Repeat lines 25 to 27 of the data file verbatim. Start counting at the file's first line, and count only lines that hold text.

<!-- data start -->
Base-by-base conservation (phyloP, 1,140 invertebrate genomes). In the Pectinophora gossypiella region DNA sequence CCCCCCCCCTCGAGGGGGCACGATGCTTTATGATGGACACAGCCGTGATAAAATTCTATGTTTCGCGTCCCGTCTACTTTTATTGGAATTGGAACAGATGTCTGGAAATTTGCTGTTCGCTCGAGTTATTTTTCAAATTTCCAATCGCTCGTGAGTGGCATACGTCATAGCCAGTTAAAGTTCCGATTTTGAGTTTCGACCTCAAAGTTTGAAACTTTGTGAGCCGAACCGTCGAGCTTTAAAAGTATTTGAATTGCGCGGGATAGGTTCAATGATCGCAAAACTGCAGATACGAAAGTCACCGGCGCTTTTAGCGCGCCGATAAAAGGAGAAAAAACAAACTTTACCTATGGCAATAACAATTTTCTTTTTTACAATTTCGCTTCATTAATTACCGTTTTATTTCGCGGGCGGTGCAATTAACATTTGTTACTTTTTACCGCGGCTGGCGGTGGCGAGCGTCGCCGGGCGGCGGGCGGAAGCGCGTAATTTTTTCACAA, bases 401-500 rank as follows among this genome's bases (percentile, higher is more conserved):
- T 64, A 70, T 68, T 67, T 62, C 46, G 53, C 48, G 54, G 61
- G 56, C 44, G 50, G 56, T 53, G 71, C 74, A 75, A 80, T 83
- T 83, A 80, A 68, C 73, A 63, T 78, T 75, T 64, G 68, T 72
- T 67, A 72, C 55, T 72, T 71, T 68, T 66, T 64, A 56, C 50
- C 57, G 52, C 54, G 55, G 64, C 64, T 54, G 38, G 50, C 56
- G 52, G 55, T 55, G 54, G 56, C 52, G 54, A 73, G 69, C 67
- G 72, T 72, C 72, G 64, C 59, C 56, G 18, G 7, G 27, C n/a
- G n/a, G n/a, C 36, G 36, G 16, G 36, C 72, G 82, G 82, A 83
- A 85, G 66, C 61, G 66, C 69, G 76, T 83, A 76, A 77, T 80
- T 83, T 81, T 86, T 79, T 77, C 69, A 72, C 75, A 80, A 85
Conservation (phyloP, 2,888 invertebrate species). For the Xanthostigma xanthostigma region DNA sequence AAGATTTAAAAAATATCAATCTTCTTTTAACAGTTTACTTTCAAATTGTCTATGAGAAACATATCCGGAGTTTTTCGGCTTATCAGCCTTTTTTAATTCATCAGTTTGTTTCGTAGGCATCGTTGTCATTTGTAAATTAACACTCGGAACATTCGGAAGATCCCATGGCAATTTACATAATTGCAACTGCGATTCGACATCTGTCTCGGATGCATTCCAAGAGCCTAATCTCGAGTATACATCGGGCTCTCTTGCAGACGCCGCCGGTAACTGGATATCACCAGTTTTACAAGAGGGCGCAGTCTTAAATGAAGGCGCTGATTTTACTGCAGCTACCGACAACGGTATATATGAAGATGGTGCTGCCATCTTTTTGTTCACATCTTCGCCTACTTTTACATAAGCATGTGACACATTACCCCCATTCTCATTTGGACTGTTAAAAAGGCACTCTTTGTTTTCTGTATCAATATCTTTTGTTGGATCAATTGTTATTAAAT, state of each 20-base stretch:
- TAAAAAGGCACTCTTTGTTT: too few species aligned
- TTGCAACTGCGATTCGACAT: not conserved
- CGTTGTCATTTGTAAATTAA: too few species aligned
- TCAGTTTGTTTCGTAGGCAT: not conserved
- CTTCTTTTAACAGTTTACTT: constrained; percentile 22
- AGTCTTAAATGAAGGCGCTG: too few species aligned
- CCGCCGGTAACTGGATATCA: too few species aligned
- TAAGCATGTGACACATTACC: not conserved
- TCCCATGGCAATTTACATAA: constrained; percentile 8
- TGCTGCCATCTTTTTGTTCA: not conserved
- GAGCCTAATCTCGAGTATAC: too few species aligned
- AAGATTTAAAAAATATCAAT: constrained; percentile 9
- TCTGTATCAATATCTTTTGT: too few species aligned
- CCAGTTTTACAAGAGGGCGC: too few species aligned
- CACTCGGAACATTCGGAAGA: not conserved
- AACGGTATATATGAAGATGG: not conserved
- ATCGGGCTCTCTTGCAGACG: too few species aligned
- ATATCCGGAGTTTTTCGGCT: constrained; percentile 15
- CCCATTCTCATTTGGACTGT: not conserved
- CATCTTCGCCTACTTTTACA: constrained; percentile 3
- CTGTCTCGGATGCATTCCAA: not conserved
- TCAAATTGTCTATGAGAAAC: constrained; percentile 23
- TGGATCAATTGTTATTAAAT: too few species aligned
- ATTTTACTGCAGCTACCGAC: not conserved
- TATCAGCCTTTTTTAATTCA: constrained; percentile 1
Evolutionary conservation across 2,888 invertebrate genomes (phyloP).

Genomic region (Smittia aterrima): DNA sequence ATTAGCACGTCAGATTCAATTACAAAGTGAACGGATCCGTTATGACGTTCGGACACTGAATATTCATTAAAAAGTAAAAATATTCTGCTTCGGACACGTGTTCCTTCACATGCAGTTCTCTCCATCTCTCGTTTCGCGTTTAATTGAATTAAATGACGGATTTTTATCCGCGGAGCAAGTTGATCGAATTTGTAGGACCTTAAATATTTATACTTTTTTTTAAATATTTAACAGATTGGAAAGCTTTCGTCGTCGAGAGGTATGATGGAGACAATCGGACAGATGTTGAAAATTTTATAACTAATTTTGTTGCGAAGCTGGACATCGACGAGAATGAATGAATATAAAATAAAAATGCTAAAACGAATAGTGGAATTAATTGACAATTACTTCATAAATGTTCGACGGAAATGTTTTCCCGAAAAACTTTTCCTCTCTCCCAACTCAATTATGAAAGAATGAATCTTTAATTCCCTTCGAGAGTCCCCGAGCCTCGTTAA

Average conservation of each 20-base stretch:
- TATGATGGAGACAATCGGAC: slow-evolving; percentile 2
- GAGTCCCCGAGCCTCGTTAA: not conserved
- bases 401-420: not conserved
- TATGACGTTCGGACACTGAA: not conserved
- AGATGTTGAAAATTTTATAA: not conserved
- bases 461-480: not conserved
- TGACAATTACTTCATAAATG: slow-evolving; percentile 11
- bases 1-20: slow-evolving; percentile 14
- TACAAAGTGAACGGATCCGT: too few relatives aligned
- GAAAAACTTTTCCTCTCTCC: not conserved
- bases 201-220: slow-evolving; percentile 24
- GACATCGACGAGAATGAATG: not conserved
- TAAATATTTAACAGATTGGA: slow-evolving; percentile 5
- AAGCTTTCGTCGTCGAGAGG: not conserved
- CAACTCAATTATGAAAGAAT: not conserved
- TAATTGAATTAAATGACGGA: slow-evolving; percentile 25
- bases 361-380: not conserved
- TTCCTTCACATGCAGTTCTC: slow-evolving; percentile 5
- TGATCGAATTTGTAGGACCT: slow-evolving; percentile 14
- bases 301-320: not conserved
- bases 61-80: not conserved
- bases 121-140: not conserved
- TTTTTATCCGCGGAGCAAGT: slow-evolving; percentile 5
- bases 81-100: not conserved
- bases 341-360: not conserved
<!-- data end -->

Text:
- TCTGTATCAATATCTTTTGT: too few species aligned
- CCAGTTTTACAAGAGGGCGC: too few species aligned
- CACTCGGAACATTCGGAAGA: not conserved